As well as the main garrison in Candia, British troops also manned smaller outposts throughout the British Secteur. While the privately produced photograph below doesn’t specify where it was taken, one of the commercial postcards refers to Pediada, one of the main outposts, and it is possible that it was taken at the outpost there.d-co-inniskillings-on-outpost

Front text -Vertically on left hand side: [Water] Tank

Front text on top: No.1 Section, ‘D’ Company” INNISKILLING.S. (OUTPOST) (After a good mornings work)

Quite what had constituted a ‘good mornings work’ in this case is anyone’s guess. However  the soldier on the extreme left is holding what appears to be an air-gun or small rifle, certainly not the standard infantry rifle in use at the time, while others are armed with planks of wood, pick-axes and pick-axe handles; this might suggest they’ve been on a rat-hunt.

 

inniskillings-in-campFront text on top: A portion of our camp. Note the tanned faces of the troops

Front text on bottom: North end of the Camp

While sport was obviously a means of keeping the soldiers occupied, culture was not ignored, as this souvenir of a trip to Knossos testifies. (It’s not clear if the Battalion photographed was the Inniskillings, but the postcard was part of ‘Sid’s’ collection.)inniskillings-knossos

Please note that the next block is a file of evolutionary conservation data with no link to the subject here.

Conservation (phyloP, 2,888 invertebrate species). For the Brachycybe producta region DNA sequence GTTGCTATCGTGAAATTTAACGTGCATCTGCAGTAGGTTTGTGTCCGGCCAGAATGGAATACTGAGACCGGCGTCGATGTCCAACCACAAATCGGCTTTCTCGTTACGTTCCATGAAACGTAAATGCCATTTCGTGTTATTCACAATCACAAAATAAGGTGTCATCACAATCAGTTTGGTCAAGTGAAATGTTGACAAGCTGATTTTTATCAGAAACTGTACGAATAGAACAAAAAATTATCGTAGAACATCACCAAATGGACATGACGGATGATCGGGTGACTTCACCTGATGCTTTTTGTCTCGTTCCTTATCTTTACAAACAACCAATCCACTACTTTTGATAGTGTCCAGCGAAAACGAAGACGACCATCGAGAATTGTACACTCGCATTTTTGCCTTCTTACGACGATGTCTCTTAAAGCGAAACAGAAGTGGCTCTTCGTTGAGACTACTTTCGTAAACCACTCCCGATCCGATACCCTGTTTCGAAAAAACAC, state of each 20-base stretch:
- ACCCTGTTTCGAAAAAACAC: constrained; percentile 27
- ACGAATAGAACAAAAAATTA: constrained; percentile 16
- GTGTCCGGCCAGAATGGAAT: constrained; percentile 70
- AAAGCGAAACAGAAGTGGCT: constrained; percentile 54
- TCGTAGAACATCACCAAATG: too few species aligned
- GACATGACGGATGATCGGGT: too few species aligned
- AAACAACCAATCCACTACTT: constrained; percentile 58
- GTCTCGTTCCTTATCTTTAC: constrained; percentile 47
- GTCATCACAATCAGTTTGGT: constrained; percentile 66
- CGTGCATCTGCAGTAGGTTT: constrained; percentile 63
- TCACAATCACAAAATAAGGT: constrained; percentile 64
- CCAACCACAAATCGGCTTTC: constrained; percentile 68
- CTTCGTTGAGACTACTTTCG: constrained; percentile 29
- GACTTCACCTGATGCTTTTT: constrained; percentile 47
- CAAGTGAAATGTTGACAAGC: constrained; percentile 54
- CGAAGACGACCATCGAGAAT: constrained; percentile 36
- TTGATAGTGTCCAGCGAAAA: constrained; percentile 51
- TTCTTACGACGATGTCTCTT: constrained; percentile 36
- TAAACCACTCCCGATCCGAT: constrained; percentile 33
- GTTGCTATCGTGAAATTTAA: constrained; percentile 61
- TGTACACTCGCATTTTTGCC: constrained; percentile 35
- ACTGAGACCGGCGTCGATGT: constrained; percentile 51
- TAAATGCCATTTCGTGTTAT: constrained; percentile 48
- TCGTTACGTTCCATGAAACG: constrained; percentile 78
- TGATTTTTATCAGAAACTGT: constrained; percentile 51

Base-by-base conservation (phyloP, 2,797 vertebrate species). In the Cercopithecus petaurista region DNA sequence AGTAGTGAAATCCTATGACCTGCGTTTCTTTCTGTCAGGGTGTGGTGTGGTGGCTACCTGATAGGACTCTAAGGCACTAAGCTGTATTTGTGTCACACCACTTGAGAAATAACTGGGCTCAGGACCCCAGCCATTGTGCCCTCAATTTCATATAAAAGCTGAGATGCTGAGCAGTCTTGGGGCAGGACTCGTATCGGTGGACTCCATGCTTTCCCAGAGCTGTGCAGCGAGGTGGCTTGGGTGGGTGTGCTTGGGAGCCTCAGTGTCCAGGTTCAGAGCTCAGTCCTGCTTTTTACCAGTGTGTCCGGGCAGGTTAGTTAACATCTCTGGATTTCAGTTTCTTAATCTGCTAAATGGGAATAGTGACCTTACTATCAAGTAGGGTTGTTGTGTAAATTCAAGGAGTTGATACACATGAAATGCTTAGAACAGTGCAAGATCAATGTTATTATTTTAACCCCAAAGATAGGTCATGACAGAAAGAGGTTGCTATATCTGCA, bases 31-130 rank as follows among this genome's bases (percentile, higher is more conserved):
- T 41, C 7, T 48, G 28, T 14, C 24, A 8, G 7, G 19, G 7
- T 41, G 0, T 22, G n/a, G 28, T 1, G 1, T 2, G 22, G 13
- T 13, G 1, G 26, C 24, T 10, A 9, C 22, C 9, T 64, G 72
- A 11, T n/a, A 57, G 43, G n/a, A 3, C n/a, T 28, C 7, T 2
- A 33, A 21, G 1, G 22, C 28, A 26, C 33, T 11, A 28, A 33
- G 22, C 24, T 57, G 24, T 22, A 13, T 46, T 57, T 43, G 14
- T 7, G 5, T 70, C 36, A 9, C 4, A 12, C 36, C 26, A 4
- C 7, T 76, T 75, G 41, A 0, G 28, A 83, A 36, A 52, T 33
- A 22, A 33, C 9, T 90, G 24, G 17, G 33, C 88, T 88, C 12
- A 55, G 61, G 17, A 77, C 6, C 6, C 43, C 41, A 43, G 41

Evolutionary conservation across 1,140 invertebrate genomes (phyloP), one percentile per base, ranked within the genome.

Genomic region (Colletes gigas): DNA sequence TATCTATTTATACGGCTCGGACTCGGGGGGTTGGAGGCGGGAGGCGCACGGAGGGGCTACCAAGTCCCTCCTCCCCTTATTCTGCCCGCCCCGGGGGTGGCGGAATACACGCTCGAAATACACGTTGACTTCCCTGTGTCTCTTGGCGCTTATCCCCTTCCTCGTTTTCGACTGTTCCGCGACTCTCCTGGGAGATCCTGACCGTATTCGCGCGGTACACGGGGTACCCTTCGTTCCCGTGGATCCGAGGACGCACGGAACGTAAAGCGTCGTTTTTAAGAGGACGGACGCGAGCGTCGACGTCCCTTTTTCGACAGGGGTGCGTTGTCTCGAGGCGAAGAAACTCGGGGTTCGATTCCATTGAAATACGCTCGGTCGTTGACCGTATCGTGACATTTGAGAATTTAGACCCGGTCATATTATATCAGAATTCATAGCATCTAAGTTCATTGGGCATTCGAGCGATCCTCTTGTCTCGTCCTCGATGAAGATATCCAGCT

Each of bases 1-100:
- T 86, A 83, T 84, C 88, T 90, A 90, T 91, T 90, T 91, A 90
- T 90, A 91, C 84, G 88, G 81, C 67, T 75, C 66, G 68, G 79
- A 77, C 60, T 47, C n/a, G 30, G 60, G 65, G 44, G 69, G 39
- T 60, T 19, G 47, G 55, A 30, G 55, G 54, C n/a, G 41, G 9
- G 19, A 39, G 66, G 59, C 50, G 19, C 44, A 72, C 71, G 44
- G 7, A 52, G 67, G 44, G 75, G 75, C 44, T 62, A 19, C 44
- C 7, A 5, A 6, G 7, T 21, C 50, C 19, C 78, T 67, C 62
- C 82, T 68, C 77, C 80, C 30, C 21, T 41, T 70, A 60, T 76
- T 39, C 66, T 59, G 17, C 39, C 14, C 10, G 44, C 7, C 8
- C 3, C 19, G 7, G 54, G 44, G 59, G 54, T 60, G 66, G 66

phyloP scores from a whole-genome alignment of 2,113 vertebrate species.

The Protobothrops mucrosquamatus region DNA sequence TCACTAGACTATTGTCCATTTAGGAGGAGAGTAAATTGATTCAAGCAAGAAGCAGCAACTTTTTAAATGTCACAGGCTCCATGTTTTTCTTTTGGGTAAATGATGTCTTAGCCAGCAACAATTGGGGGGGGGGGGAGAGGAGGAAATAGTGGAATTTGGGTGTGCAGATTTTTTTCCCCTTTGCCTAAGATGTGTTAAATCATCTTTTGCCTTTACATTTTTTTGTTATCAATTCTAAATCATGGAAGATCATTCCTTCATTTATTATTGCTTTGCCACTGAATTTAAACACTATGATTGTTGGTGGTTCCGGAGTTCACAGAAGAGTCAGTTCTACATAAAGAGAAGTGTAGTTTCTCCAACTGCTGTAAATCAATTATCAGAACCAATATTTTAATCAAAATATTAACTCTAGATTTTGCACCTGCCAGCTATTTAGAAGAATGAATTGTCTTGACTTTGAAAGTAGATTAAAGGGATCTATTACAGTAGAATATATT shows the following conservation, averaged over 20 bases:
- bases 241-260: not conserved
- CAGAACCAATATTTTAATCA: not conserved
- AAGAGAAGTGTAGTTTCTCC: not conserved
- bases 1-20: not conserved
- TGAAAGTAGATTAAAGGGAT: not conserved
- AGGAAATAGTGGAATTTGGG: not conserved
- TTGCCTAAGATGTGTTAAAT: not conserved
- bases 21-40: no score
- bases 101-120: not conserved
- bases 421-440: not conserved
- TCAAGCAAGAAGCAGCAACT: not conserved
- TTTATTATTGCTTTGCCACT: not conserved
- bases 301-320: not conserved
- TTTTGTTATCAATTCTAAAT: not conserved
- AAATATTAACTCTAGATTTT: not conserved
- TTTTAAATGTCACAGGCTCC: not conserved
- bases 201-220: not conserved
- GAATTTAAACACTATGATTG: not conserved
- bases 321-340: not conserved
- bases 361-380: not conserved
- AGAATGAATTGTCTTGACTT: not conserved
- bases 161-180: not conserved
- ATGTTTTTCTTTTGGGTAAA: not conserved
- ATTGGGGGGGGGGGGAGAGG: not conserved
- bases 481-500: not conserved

Front text: One of our Signalling Stations   This was Taken outside the city walls

ploughing-pediada-inniskillings

Front text: Note the primitive ploughs

Reverse text: The women do almost all the work here, while the “men?” go in for drinking + fighting or Brigandage

a-rare-turk-working-inniskillings

Front text on top: A rare sight here, is to see a Turk working   they generally give the women that pleasure.  Front text on bottom front: No such thing as a horse here (PTO)